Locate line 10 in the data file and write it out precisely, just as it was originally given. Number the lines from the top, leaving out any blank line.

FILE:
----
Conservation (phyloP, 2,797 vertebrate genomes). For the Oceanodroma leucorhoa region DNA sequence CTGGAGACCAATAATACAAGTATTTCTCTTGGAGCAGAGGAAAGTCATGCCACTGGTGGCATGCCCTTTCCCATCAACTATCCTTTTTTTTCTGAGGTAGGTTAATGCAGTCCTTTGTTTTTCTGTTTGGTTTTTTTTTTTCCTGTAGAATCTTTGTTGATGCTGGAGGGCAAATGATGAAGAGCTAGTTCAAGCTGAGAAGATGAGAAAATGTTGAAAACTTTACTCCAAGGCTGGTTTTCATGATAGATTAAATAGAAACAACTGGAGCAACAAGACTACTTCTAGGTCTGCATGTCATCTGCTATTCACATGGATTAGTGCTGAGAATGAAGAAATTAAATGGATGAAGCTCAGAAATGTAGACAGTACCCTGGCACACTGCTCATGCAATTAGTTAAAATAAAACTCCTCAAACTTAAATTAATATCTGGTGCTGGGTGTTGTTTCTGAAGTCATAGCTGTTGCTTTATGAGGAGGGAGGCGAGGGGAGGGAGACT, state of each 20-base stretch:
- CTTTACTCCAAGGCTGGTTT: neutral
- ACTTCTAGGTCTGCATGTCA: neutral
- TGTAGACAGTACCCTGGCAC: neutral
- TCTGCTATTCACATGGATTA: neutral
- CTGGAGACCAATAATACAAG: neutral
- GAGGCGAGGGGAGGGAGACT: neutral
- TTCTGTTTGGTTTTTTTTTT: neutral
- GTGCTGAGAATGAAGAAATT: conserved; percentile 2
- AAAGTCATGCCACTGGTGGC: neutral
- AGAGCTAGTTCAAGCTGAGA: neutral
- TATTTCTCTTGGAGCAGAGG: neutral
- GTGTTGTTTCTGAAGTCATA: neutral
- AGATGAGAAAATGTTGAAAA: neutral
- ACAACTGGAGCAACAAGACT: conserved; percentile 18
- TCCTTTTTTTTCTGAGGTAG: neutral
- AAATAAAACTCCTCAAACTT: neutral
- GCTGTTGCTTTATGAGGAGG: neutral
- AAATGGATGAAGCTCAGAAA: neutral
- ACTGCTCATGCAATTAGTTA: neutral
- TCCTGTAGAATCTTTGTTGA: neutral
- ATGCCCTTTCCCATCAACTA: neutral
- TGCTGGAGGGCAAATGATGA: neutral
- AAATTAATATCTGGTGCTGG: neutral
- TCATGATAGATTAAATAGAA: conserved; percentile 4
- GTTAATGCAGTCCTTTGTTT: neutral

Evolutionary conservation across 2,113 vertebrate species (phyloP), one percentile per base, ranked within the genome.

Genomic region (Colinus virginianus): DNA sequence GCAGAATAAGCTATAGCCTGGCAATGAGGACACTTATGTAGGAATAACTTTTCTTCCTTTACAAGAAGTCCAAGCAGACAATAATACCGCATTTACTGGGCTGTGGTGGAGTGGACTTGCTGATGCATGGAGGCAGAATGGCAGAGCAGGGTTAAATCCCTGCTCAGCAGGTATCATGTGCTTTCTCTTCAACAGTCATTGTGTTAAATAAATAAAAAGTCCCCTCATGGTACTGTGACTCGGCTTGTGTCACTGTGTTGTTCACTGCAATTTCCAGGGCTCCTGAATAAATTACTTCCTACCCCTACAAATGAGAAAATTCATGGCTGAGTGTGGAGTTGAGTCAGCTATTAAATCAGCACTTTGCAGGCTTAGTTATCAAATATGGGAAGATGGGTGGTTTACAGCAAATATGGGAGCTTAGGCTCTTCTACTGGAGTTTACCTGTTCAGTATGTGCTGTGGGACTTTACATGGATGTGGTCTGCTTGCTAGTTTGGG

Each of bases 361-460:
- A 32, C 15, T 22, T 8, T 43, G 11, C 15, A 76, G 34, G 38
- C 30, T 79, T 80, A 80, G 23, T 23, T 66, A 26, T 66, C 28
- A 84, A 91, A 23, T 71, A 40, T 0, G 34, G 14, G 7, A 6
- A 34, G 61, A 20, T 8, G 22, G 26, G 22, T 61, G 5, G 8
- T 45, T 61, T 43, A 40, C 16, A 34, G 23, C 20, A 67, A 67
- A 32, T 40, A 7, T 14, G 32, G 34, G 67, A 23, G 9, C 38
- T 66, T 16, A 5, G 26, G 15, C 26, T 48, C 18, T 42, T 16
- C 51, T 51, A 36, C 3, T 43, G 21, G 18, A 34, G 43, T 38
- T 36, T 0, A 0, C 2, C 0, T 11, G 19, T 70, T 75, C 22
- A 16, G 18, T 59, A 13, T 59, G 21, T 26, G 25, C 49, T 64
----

- AAAGTCATGCCACTGGTGGC: neutral